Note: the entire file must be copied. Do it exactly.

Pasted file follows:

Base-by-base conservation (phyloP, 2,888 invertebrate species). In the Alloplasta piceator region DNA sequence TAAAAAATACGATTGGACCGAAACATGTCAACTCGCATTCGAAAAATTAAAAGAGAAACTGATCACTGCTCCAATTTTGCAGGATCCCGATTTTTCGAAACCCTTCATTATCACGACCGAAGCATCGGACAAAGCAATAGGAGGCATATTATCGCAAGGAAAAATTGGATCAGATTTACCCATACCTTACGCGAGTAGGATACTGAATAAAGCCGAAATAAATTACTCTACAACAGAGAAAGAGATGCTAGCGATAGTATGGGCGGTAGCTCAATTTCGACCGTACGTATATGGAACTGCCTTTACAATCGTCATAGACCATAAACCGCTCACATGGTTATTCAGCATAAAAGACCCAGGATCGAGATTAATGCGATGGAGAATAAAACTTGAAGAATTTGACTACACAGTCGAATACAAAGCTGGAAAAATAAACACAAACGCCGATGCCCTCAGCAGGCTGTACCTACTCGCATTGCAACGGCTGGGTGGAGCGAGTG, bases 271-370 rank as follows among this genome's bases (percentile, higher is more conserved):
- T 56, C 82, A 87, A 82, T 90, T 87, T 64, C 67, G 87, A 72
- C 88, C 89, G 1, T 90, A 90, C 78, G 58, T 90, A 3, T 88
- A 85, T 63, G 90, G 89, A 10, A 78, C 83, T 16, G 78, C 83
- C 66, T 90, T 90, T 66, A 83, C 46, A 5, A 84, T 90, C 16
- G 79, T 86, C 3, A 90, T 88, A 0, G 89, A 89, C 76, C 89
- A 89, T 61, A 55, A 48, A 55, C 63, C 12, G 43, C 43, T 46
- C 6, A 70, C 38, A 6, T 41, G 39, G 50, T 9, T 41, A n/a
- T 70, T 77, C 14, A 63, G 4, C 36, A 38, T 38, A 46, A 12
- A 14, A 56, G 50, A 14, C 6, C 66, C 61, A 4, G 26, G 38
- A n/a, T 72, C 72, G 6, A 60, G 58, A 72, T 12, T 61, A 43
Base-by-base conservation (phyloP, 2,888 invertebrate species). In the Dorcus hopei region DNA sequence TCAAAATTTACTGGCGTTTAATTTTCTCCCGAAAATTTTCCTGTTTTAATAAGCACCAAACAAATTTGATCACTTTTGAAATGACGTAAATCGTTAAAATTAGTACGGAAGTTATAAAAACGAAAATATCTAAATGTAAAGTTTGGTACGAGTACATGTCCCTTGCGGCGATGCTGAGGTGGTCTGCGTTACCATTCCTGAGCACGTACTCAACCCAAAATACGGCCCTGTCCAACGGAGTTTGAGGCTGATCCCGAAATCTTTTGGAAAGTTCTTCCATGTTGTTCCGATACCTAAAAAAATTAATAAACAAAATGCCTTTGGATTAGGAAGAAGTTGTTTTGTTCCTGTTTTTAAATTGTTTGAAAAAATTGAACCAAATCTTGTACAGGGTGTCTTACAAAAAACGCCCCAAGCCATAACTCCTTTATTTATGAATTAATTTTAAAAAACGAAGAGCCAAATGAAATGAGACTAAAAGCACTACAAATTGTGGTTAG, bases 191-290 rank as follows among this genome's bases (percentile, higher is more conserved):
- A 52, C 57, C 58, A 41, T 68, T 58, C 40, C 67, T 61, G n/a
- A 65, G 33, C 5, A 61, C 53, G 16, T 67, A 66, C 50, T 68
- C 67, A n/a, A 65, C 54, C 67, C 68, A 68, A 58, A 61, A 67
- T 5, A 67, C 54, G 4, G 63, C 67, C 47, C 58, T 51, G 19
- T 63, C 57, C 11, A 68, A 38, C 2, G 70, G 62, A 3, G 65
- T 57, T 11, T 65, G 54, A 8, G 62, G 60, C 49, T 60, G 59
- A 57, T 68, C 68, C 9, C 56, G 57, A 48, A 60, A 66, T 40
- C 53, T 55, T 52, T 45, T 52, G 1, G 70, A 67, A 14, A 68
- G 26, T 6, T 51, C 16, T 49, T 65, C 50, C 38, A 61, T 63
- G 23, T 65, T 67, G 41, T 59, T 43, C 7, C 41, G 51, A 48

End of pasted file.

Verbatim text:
Base-by-base conservation (phyloP, 2,888 invertebrate species). In the Alloplasta piceator region DNA sequence TAAAAAATACGATTGGACCGAAACATGTCAACTCGCATTCGAAAAATTAAAAGAGAAACTGATCACTGCTCCAATTTTGCAGGATCCCGATTTTTCGAAACCCTTCATTATCACGACCGAAGCATCGGACAAAGCAATAGGAGGCATATTATCGCAAGGAAAAATTGGATCAGATTTACCCATACCTTACGCGAGTAGGATACTGAATAAAGCCGAAATAAATTACTCTACAACAGAGAAAGAGATGCTAGCGATAGTATGGGCGGTAGCTCAATTTCGACCGTACGTATATGGAACTGCCTTTACAATCGTCATAGACCATAAACCGCTCACATGGTTATTCAGCATAAAAGACCCAGGATCGAGATTAATGCGATGGAGAATAAAACTTGAAGAATTTGACTACACAGTCGAATACAAAGCTGGAAAAATAAACACAAACGCCGATGCCCTCAGCAGGCTGTACCTACTCGCATTGCAACGGCTGGGTGGAGCGAGTG, bases 271-370 rank as follows among this genome's bases (percentile, higher is more conserved):
- T 56, C 82, A 87, A 82, T 90, T 87, T 64, C 67, G 87, A 72
- C 88, C 89, G 1, T 90, A 90, C 78, G 58, T 90, A 3, T 88
- A 85, T 63, G 90, G 89, A 10, A 78, C 83, T 16, G 78, C 83
- C 66, T 90, T 90, T 66, A 83, C 46, A 5, A 84, T 90, C 16
- G 79, T 86, C 3, A 90, T 88, A 0, G 89, A 89, C 76, C 89
- A 89, T 61, A 55, A 48, A 55, C 63, C 12, G 43, C 43, T 46
- C 6, A 70, C 38, A 6, T 41, G 39, G 50, T 9, T 41, A n/a
- T 70, T 77, C 14, A 63, G 4, C 36, A 38, T 38, A 46, A 12
- A 14, A 56, G 50, A 14, C 6, C 66, C 61, A 4, G 26, G 38
- A n/a, T 72, C 72, G 6, A 60, G 58, A 72, T 12, T 61, A 43
Base-by-base conservation (phyloP, 2,888 invertebrate species). In the Dorcus hopei region DNA sequence TCAAAATTTACTGGCGTTTAATTTTCTCCCGAAAATTTTCCTGTTTTAATAAGCACCAAACAAATTTGATCACTTTTGAAATGACGTAAATCGTTAAAATTAGTACGGAAGTTATAAAAACGAAAATATCTAAATGTAAAGTTTGGTACGAGTACATGTCCCTTGCGGCGATGCTGAGGTGGTCTGCGTTACCATTCCTGAGCACGTACTCAACCCAAAATACGGCCCTGTCCAACGGAGTTTGAGGCTGATCCCGAAATCTTTTGGAAAGTTCTTCCATGTTGTTCCGATACCTAAAAAAATTAATAAACAAAATGCCTTTGGATTAGGAAGAAGTTGTTTTGTTCCTGTTTTTAAATTGTTTGAAAAAATTGAACCAAATCTTGTACAGGGTGTCTTACAAAAAACGCCCCAAGCCATAACTCCTTTATTTATGAATTAATTTTAAAAAACGAAGAGCCAAATGAAATGAGACTAAAAGCACTACAAATTGTGGTTAG, bases 191-290 rank as follows among this genome's bases (percentile, higher is more conserved):
- A 52, C 57, C 58, A 41, T 68, T 58, C 40, C 67, T 61, G n/a
- A 65, G 33, C 5, A 61, C 53, G 16, T 67, A 66, C 50, T 68
- C 67, A n/a, A 65, C 54, C 67, C 68, A 68, A 58, A 61, A 67
- T 5, A 67, C 54, G 4, G 63, C 67, C 47, C 58, T 51, G 19
- T 63, C 57, C 11, A 68, A 38, C 2, G 70, G 62, A 3, G 65
- T 57, T 11, T 65, G 54, A 8, G 62, G 60, C 49, T 60, G 59
- A 57, T 68, C 68, C 9, C 56, G 57, A 48, A 60, A 66, T 40
- C 53, T 55, T 52, T 45, T 52, G 1, G 70, A 67, A 14, A 68
- G 26, T 6, T 51, C 16, T 49, T 65, C 50, C 38, A 61, T 63
- G 23, T 65, T 67, G 41, T 59, T 43, C 7, C 41, G 51, A 48